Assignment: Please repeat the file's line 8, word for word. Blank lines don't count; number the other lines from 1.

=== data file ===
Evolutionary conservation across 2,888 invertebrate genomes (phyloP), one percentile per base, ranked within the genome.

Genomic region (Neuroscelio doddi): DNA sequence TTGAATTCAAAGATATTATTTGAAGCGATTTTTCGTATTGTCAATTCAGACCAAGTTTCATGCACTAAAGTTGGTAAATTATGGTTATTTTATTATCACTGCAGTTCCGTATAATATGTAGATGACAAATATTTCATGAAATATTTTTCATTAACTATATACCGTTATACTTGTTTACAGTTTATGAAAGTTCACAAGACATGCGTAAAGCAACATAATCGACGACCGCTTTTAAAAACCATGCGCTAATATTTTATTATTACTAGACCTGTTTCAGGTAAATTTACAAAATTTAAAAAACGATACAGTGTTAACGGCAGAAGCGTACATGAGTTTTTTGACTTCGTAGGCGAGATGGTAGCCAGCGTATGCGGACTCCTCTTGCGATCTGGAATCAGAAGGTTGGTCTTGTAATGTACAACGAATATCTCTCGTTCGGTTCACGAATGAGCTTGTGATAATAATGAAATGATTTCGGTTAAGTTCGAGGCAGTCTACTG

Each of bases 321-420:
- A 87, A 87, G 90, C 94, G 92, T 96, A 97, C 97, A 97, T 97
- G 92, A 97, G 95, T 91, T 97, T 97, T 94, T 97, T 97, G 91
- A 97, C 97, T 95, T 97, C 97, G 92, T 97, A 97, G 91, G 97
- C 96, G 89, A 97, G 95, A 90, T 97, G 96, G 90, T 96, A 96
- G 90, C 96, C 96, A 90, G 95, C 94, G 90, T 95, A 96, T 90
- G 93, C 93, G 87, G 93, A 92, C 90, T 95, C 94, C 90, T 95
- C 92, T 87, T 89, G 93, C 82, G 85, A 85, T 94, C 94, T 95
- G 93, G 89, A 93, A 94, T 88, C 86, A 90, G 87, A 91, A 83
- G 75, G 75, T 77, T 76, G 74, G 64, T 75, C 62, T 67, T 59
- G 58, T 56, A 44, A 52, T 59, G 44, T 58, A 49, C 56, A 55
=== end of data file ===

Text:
- G 90, C 96, C 96, A 90, G 95, C 94, G 90, T 95, A 96, T 90